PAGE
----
Composers / Thomas Tellefsen / Places catalog
Tellefsen – composer
Thomas Tellefsen left forty-four opuses. Most of his compositions are for solo piano. In terms of style, they are strongly linked to the music of Chopin, as is also suggested by the formal rules he used in composing. Like Chopin, he wrote waltzes, nocturnes and mazurkas. His first collection of mazurkas, Quatre Mazurkas, Op. 1, appeared in print in 1846. Tellefsen was among the first Norwegian composers to use traditional music as a point of departure for many of his compositions. Apart from mazurkas, this is clearly audible in his pieces with titles in Norwegian, such as Huldredandsen, Op. 9, Bruraslaatten, Op. 26 and Walhallafesten, Op. 40.
Tellefsen also wrote two piano concertos. The first, in G minor, Op. 8, was composed in 1848, probably with the supervision and support of Chopin. His Concerto No. 2 in F minor was written in 1853. Both have a traditional three-movement structure. The first movement is based on a double exposition, the middle movement is slow and calm, in a ternary ABA form, while the third movement in both concertos is of a rondo design. For its time, the list of chamber pieces written by Tellefsen is quite abundant. He composed two sonatas for violin and piano, one for cello and piano, one piano sonata and a sonata for two pianos, as well as a piano trio. There is only one fully orchestral piece: an Overture in D major. All his larger works point to Tellefsen’s Classical orientation, which shows in the clear formal rules to which he adheres and the symmetrical structure of phrases in themes. Towards the end of his life, Tellefsen sent his complete published opuses to the libraries in Norway to preserve them for posterity. They are kept in the Gunnerus Library in Trondheim, Ringve Museum of Music in Trondheim and National Library in Oslo.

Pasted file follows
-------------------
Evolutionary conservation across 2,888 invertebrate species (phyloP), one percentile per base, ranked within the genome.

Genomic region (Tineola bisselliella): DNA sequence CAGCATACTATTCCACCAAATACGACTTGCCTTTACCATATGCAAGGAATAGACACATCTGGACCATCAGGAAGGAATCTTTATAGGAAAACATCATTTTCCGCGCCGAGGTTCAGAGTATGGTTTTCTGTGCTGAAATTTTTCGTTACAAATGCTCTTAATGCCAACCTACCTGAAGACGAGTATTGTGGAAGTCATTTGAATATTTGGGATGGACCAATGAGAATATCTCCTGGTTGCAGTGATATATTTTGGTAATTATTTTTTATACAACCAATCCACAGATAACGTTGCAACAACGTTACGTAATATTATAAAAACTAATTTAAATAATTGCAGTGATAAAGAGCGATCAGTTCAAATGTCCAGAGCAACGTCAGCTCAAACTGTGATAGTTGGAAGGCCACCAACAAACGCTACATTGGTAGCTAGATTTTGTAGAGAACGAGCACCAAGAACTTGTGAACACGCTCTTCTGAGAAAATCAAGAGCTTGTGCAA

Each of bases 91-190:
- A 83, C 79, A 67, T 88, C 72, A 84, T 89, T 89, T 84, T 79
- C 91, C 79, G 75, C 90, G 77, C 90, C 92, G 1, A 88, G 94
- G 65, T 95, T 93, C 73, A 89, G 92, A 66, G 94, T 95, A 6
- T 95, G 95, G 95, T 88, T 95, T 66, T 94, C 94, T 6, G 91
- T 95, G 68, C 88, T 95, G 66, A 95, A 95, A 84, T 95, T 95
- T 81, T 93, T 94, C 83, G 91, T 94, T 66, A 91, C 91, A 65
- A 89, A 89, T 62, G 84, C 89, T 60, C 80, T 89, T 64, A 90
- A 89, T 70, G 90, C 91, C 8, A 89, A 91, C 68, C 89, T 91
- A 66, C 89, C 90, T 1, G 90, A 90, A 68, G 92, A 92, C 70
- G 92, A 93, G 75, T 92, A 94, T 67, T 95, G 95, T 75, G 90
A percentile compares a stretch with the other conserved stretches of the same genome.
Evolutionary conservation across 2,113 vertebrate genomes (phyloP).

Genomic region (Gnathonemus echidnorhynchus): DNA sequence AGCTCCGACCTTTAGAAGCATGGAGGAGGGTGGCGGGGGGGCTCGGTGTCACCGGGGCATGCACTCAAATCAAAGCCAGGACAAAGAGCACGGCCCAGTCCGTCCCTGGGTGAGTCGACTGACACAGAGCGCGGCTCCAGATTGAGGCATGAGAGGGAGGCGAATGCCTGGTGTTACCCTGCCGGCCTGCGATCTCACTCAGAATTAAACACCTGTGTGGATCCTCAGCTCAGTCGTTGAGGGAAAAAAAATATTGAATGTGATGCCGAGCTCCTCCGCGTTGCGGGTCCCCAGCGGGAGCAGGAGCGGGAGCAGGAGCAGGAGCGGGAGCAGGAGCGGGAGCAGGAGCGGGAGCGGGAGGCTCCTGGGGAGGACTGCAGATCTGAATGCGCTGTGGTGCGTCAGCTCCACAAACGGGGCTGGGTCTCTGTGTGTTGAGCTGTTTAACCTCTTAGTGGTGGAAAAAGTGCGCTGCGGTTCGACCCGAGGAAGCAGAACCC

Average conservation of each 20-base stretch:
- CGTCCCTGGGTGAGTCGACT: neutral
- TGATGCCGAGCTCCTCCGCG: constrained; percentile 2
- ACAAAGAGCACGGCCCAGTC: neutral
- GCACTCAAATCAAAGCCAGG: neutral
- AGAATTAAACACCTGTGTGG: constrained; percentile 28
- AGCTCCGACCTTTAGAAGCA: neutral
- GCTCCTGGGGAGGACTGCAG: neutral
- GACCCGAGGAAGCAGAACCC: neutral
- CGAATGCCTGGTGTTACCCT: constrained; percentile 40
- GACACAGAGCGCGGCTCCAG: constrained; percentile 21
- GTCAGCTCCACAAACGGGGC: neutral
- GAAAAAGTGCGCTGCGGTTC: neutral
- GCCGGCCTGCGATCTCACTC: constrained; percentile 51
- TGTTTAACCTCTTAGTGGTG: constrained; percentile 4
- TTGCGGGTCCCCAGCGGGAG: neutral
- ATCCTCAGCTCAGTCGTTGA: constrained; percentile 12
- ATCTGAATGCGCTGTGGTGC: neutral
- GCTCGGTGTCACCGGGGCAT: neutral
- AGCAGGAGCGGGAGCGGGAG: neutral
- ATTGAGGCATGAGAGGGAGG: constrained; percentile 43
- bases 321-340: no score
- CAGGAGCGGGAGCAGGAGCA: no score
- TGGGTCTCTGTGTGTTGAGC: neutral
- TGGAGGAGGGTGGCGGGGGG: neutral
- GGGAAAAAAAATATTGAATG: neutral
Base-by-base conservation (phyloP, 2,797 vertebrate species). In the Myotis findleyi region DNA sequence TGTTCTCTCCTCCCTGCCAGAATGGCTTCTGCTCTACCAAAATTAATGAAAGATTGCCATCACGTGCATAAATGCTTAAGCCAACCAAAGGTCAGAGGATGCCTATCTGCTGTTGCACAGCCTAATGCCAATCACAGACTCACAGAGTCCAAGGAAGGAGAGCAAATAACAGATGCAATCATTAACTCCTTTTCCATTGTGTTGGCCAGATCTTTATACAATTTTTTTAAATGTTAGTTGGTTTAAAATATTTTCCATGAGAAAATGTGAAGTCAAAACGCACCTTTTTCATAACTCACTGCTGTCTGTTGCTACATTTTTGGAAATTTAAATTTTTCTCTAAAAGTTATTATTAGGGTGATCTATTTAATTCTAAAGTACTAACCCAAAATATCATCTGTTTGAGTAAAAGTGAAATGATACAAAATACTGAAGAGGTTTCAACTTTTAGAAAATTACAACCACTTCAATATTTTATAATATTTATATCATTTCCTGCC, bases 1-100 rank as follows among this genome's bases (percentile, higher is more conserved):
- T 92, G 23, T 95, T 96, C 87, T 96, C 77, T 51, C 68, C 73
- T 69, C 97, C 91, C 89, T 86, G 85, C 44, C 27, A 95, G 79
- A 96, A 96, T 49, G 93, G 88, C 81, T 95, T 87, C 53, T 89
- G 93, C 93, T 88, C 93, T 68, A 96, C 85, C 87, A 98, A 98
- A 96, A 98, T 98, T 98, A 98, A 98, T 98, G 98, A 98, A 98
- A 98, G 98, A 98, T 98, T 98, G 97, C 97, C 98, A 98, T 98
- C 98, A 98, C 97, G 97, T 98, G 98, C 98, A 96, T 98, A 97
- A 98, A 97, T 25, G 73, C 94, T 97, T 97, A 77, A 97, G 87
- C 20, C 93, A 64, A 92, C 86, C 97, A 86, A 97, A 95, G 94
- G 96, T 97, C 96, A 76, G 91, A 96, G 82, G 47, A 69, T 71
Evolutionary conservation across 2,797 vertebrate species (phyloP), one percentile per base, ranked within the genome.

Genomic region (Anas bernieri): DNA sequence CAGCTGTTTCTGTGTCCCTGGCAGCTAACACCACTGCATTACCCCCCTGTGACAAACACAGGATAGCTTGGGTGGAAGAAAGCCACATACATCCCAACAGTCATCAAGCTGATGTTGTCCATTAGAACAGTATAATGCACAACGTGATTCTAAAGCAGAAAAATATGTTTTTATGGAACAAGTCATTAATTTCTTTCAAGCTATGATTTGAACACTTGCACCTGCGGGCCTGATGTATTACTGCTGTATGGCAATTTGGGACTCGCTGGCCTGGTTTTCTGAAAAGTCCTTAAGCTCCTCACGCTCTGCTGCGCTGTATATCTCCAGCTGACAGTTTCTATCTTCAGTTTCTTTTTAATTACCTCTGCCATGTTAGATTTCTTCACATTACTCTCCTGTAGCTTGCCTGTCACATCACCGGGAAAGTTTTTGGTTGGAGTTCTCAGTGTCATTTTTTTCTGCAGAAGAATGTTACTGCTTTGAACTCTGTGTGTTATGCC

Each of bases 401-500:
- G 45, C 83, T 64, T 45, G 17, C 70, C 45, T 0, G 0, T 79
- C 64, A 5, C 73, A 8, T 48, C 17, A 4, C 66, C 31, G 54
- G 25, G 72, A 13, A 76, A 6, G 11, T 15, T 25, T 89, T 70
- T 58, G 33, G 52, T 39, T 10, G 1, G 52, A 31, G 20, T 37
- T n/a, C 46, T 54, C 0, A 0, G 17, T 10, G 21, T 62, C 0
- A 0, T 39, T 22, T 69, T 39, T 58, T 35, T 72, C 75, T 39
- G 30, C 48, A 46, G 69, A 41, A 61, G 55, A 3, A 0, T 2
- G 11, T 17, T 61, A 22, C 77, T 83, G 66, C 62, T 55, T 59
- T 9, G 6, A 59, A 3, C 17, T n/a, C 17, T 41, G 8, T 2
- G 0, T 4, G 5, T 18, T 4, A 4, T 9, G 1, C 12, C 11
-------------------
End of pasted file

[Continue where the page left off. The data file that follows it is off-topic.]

Title page of Compositions for piano by Thomas Tellefsen, Cologne: M. Schloss, n.d. (1863)
Title page of Piano Concerto in F minor, Op. 15 by Thomas Tellefsen, Paris: S. Richault, n.d. (1854).
Waltz in G Major, Thomas Tellefsen, manuscript from the collection of the Fryderyk Chopin Museum (M/308).